Day By Day

Monday, May 23, 2005

The Senate Compromise

Hurrah! Reason has prevailed over partisanship, at least for a while. Right wing ideologues are in a rage, looking for blood because the filibuster has not been eradicated and they might only get five of the seven disputed candidates. Lefties are relieved for the same reason, although they would like to have blocked more. Both sides were at fault. The Democrats clearly were abusing the rules of the Senate and in the response Republicans were threatening to seriously damage the institution. Such are the perils of partisanship.

A showdown has been averted, or at least postponed, and the moderates within the Senate are moving into the foreground. A potentially significant point -- the leadership of both parties were completely cut out of the negotiations and had to have the results explained to them. We may have witnessed a turning point here in which extremist confrontation gives way generally to moderation, accommodation and compromise. At least we can hope for such.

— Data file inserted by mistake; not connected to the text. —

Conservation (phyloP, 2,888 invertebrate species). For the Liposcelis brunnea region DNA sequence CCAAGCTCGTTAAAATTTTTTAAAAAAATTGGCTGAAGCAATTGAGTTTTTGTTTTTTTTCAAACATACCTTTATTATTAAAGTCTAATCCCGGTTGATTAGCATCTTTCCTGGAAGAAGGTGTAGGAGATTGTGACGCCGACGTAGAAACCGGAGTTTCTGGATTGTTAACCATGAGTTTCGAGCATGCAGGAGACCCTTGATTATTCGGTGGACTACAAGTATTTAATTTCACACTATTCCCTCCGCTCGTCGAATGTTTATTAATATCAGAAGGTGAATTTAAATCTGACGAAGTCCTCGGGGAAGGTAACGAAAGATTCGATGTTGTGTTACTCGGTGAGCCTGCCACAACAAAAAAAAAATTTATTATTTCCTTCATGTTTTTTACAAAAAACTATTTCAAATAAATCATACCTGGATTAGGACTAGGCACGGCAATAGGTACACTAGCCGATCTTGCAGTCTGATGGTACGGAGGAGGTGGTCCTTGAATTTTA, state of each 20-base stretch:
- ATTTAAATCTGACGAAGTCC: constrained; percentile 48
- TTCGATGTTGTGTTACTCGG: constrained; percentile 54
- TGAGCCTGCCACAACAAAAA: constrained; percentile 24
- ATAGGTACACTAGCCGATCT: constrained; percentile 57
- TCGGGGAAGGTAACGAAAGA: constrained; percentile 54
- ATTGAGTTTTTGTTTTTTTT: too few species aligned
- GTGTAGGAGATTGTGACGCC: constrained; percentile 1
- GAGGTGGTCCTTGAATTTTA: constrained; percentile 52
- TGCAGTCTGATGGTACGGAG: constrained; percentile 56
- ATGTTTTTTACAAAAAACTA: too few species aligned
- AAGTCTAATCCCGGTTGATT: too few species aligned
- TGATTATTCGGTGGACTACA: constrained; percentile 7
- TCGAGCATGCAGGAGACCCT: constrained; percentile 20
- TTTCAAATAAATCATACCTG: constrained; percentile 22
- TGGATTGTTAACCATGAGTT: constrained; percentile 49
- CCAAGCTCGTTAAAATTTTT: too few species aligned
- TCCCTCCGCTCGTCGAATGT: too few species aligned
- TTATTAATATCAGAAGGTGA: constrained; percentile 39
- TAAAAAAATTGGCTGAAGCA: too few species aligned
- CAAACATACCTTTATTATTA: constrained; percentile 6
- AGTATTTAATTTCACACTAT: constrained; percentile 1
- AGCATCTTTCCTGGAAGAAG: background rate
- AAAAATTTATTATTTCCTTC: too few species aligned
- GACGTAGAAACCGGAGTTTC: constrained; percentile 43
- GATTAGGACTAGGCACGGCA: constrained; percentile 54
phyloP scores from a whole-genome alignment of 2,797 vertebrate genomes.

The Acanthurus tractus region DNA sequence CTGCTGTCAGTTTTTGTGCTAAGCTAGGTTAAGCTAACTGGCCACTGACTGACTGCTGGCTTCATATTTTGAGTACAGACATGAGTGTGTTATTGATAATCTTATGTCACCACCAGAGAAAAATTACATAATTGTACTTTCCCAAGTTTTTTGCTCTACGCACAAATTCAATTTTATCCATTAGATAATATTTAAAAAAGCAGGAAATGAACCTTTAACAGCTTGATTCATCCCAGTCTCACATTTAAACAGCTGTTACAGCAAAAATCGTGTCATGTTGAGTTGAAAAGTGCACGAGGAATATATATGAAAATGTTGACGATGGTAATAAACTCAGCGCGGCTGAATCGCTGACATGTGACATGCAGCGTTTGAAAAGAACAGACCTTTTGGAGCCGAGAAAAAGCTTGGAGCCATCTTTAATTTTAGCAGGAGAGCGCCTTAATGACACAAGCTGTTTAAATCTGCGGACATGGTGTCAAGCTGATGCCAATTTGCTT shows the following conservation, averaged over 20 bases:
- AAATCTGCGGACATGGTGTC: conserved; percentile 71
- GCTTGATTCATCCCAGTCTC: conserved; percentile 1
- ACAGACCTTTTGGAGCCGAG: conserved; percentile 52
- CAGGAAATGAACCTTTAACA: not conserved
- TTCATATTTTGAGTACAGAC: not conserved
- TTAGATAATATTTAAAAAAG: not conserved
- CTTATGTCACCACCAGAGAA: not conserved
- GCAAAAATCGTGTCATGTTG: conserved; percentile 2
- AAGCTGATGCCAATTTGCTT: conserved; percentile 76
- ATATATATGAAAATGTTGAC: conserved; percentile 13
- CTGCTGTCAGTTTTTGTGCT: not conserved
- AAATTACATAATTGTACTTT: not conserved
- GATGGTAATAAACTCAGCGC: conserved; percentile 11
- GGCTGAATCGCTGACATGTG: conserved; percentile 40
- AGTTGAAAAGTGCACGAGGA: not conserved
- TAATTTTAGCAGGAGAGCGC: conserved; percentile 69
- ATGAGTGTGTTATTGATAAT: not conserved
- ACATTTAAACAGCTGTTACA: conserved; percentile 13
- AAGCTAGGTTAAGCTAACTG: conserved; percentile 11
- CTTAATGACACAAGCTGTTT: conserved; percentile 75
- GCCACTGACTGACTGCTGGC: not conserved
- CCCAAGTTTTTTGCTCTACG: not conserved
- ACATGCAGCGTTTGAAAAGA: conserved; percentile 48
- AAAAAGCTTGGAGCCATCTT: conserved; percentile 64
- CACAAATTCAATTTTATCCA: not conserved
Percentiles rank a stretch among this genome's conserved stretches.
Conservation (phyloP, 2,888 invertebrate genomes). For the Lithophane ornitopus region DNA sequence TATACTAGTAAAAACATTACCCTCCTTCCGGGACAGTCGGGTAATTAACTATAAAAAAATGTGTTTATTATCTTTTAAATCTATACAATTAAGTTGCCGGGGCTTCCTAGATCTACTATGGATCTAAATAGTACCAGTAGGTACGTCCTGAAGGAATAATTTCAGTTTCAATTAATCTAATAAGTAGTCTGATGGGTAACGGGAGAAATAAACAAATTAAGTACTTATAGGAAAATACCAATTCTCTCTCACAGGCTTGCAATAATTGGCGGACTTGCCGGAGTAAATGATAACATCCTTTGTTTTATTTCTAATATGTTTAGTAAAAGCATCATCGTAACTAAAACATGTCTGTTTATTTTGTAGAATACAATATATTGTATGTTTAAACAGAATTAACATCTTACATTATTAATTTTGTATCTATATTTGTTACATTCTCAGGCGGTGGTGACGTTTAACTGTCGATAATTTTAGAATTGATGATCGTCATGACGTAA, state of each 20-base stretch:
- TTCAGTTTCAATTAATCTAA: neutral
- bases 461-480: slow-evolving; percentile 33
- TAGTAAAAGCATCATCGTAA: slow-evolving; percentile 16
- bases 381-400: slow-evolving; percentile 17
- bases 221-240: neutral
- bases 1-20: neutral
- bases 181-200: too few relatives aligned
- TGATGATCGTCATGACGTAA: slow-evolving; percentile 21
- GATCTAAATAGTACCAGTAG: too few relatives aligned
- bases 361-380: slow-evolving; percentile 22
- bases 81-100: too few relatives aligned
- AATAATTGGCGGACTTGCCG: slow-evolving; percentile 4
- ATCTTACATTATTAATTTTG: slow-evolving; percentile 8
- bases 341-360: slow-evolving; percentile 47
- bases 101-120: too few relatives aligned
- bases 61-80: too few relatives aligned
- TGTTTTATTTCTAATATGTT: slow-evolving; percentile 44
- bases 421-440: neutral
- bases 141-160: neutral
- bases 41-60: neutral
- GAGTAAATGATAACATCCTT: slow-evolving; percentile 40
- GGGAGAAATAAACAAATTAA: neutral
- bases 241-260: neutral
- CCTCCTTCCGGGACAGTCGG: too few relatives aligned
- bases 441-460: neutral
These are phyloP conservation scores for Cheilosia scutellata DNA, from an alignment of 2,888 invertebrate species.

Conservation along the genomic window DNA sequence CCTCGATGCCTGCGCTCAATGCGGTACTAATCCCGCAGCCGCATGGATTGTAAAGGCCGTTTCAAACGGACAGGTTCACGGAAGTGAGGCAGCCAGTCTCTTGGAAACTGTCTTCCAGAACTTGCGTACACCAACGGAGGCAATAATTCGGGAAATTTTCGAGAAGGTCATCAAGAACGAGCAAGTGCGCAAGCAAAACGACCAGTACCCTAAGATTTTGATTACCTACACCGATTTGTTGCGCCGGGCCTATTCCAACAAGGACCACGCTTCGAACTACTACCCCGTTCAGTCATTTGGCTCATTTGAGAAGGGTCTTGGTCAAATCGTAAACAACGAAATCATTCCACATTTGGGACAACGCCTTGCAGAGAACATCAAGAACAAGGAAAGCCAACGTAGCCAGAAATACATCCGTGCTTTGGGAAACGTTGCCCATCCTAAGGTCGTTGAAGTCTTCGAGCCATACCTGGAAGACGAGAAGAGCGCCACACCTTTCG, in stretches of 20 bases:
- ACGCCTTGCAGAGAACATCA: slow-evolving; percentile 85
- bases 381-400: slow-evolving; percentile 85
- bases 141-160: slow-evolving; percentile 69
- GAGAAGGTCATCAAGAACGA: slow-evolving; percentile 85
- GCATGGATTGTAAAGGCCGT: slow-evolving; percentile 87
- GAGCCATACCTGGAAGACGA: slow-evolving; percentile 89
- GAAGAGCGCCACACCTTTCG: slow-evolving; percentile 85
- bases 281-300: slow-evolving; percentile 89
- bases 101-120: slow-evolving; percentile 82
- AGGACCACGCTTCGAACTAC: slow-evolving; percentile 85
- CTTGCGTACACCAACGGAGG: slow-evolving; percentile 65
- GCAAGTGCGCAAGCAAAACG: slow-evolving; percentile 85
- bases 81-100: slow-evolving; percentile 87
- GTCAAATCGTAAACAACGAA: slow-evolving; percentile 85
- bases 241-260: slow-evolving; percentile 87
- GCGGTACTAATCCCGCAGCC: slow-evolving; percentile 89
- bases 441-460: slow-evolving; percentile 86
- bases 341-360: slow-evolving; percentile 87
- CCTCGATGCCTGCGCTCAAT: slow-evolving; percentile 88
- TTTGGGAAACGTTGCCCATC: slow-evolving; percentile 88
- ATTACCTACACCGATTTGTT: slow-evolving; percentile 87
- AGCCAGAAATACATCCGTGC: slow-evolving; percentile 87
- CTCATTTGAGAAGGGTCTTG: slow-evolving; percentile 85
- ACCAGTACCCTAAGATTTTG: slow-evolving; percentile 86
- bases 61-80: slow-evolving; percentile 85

An interesting historical note: The three most significant assaults on the authority of the judiciary were launched by Thomas Jefferson, Andrew Jackson, and Franklin D. Roosevelt, the three brightest stars in the Democrat firmament. In each case the judiciary was overwhelmed by presidential power. Yet in the current debate it is the Democratic Party that is arguing that judicial power is sacrosanct.

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